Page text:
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UK farmland values are on course for a tenth consecutive year of annual growth

Across Great Britain the average value of prime arable land rose 2.1%.

(Source: Savills, 31 Jul 2012)

UK farmland values are on course for a tenth consecutive year of annual growth following a 3.9% increase for all land types during the first half of 2012. According to research the growth is predicted to continue with a five-year forecast from 2012 of 36%.

On the supply side, the first six months of 2012 recorded reduced activity in most places although there were increases in the availability of farmland in Scotland and two of the English regions. The amount of land openly marketed in the year to June 2012 was half the amount available in the same period of 2000.

UK farmland is recognised as a safe haven for investment and the number of investors looking to purchase farmland shows no signs of diminishing.


Land Supply 2012

Analysis reveals the volume of publicly marketed farmland fell by -9% across Great Britain and amounted to 86,850 acres compared with 95,200 acres in the first half of 2011. However, with the exception of the first six months of 2011, the volume of farmland marketed in the first half of 2012 is still 3% higher than levels recorded in the same period of 2009 and 2010.

In addition, the majority (80%) of this land was marketed in the second quarter of 2012, which according to research, with the exception of 2011 is the largest volume to be marketed in a second quarter since 2007. Also there have been a number of private transactions of substantial acreages during the first half of this year.

The graph below illustrates that across the individual regions, supply tightened in more locations than it increased. Increases in the volume of publicly marketed farmland were concentrated in the North of England (25%), the East of England (12%) and Scotland (11%) when compared to the first half of 2011.

Low supply and rising demand boosts farmland prices and expectations

In contrast, supply fell furthest in the East Midlands where a reduction of -50% was recorded. The amount of farmland marketed also fell significantly in the West Midlands (-29%) and the South East of England (-26%).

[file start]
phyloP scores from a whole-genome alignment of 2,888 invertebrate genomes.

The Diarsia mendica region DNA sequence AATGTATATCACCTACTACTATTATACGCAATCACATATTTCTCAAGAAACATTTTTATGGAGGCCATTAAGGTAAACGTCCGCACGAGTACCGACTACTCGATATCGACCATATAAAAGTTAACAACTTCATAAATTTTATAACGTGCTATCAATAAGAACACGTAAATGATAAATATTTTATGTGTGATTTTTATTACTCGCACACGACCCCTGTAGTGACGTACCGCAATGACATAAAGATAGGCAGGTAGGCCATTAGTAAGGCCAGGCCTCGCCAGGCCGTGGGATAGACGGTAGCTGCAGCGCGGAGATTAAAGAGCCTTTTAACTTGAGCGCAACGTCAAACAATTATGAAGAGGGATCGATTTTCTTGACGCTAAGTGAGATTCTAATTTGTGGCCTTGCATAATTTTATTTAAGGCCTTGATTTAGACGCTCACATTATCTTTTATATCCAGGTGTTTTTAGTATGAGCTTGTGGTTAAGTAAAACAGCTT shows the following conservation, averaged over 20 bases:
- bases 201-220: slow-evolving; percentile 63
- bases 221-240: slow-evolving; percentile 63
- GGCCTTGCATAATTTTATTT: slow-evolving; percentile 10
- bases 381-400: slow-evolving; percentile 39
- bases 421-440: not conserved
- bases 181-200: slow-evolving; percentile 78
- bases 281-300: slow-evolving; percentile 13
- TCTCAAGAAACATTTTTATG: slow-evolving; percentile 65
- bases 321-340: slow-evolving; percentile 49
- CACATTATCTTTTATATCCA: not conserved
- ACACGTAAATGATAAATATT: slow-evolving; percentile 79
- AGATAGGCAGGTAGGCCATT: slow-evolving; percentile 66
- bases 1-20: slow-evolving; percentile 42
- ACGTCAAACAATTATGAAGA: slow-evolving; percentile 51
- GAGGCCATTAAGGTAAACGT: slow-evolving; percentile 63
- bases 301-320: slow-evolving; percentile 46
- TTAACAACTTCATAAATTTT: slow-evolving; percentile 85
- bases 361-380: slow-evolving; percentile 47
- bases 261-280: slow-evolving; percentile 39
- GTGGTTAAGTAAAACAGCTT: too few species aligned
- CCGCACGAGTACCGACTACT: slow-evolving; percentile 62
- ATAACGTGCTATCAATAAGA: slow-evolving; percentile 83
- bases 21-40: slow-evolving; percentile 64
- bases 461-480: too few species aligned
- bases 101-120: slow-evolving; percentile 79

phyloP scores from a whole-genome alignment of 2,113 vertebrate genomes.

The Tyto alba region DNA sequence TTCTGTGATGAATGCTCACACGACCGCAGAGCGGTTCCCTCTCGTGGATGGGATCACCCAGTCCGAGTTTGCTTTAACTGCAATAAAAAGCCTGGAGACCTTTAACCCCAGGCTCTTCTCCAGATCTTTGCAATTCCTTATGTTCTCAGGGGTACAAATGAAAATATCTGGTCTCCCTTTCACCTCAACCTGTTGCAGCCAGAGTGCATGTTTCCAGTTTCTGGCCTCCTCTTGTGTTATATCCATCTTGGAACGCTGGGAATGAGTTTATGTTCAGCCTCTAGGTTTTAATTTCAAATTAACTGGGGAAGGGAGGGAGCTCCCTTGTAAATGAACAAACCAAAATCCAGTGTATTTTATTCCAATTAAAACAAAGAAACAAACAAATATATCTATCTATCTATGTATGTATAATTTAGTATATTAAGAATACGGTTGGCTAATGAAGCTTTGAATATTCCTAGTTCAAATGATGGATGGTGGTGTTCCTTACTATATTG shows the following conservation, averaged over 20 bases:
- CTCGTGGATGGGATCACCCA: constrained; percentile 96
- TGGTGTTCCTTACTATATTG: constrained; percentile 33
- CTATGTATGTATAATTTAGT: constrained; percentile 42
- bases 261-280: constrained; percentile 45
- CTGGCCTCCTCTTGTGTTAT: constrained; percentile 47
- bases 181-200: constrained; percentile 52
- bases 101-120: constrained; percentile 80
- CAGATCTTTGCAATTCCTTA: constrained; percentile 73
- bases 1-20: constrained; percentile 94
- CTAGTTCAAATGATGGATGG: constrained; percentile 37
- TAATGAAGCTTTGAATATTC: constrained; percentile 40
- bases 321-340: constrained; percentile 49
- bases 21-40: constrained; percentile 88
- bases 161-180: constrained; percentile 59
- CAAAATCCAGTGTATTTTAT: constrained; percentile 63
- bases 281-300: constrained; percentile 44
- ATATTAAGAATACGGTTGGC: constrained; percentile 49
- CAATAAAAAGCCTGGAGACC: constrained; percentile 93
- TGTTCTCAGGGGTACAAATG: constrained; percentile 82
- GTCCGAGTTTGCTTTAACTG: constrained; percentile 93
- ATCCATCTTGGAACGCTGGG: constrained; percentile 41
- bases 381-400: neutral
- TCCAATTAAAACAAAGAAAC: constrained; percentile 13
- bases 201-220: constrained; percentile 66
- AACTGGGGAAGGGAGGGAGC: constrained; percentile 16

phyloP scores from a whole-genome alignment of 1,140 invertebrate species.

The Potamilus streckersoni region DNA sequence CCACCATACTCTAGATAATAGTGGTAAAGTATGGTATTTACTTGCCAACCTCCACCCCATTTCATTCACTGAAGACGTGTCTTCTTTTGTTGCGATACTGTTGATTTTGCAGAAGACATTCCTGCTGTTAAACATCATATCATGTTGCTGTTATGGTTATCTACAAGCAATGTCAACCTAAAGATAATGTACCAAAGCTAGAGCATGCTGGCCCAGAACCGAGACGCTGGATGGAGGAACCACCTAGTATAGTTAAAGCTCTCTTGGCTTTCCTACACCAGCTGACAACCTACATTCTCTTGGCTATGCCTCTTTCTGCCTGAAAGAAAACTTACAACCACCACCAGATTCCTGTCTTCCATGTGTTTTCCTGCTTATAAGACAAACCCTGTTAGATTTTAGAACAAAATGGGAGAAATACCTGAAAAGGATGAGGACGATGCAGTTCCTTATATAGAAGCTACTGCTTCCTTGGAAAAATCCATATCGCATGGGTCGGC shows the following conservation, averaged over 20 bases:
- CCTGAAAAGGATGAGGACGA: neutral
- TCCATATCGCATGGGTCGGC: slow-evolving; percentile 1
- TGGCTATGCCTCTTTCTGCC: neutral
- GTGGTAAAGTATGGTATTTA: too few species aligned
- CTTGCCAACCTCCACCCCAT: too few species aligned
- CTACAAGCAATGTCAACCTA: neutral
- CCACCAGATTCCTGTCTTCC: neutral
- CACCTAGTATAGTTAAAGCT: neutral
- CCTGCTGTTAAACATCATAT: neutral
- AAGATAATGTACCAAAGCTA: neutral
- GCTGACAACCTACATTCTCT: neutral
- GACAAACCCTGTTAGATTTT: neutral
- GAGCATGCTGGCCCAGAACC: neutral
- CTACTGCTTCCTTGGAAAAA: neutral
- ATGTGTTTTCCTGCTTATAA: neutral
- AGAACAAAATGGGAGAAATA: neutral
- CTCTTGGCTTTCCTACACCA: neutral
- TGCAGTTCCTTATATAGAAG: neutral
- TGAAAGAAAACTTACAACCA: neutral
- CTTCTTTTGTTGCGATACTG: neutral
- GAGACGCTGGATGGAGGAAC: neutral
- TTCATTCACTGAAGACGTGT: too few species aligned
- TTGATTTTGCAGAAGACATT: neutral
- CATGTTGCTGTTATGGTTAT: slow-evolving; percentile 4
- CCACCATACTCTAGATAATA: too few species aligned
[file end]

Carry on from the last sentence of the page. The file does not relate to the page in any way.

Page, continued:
Land Values

According to the Farmland Value Survey, the value of land continued to strengthen in the second quarter of 2012. In England, the average value of prime arable farmland rose by 2.1%, recording total growth for the first half of this year of 4%. This compares with a 6.4% rise in the first half of 2011.

Closer analysis shows the highest rates of growth during the first half of 2012 were recorded across the arable areas of the eastern counties of England. Here, demand for productive commercial land remains strong. Prime arable land values increased by 4.6% in the East Midlands and 2.9% in the East.


Land Buyers and Sellers

The demand for UK farmland has not faltered. According to the analysis of farm transactions, where Savills acted for the buyer or seller, farmers continue to be the highest proportion of traders representing over 50% of buyers and sellers in the first half of 2012 with expansion cited as the main driver for those buying.

Buying for investment is up at 27% of all buyers compared to 17% at the same time last year. There has been no significant change in the means of purchase with only a quarter of all buyers primarily funding a purchase with borrowings.


Farmland Outlook – The Farmland Market in 2012

Savills remain confident that the baseline forecasts for average farmland values are still on track at around 5% growth for 2012; and 36% over the next five years staying ahead of inflation.

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